For the past few weeks, there has been a raging controversy in Nigeria over a change to the country’s educational curriculum. Christian leaders allege that Christian Religious Knowledge has been melded with a new subject called National Values, while Islamic Religious Knowledge is a subject on its own. There is also a lot of angst over the perceived introduction of Arabic Studies.
However, what they allege is far from the truth: the curriculum which was approved in 2014 and is subject to review every nine years included IRK, CRK, Social Studies, Civics and Security Education as part of a new subject called Religion and National Values. The religion tracks of the subject are to be chosen by the student, meaning no track is imposed on them.
Also, Arabic is an optional language subject while French is mandatory – an important subject considering our proximity to French-speaking countries and how widely spoken the language is internationally.
But beyond that, this controversy distracts from more important issues regarding Nigeria’s basic education system such as lack of access, poor facilities and inadequate and poorly trained teachers.
In 2014, the United Nations Educational, Scientific and Cultural Organization (UNESCO) together with Educational for All (EFA) and Global Monitoring Report (GMR) released a report that said Nigeria needed to allocate an extra $1.8billion to be able to pay for the shortfall in teachers. This amount will expectedly pay for the 1.6 million more teachers that the Federal Government admits it needs over the next six years.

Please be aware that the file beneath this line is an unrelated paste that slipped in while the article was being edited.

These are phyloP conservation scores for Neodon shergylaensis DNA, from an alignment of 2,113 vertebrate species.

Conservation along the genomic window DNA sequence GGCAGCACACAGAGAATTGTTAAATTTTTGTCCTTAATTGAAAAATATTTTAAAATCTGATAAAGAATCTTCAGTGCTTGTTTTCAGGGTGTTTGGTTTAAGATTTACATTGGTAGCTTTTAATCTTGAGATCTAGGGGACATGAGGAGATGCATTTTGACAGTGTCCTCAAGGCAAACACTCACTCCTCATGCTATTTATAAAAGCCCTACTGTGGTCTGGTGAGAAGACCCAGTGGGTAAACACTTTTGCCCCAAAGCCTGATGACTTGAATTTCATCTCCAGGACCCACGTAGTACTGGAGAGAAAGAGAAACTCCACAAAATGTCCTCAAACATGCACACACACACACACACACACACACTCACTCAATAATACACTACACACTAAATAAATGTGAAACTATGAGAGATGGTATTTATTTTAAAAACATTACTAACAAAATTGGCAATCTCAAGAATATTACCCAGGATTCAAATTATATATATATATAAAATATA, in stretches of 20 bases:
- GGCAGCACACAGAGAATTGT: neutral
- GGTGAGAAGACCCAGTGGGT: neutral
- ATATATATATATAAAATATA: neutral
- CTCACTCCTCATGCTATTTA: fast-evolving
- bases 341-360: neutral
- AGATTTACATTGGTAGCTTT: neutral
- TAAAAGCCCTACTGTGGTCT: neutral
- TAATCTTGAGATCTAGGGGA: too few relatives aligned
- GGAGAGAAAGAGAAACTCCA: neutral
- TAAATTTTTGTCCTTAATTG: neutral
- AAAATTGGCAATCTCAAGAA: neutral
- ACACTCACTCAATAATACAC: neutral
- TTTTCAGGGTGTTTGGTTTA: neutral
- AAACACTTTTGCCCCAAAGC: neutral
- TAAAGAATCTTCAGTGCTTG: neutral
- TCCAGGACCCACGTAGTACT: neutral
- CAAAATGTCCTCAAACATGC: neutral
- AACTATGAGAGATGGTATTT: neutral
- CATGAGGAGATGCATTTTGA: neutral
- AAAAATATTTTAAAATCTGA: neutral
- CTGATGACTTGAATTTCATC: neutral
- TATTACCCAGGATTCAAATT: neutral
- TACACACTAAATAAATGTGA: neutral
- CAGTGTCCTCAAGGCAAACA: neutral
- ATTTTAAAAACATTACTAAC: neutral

But it is not just the fact that Nigeria needs more teachers – it is also where it needs them and in what areas. Rural areas disproportionately suffer from a lack of teachers and schools, with pupils having to cram themselves in overpopulated classrooms and trek long distances to get an education, which negatively impacts school attendance and performance.
Also, there is a gross shortage of teachers for Science, Mathematics and English subjects, a situation that is so bad that the Director-General of the National Mathematics Centre called for a state of emergency to be declared in this respect.
Yet, despite this, the federal budget for education is still heavily tilted towards tertiary education except for the 103 federal secondary schools which take up less than 20% of the budget for the sector. When combined with monies allocated for colleges of education and teacher training programs, the spending on basic education development is still a small percentage of the total.
It is even worse at state levels with many governments preferring to focus on building universities, which starves basic education of funding in the face of inadequate facilities and well-trained teachers.
This lopsided thinking harms Nigeria as it does not allow the majority of children get the best of education that will allow them compete even within the country and add to our economy, talk less of competing internationally.
These are the real issues we should be focused on pushing our governments to act upon, and not to focus on religious studies. Pressure groups such as the Christian Association of Nigeria (CAN) and the Pentecostal Fellowship of Nigeria (PFN) should align their protests to the greater benefit of the country and her future.
Let us not be distracted from the real problems.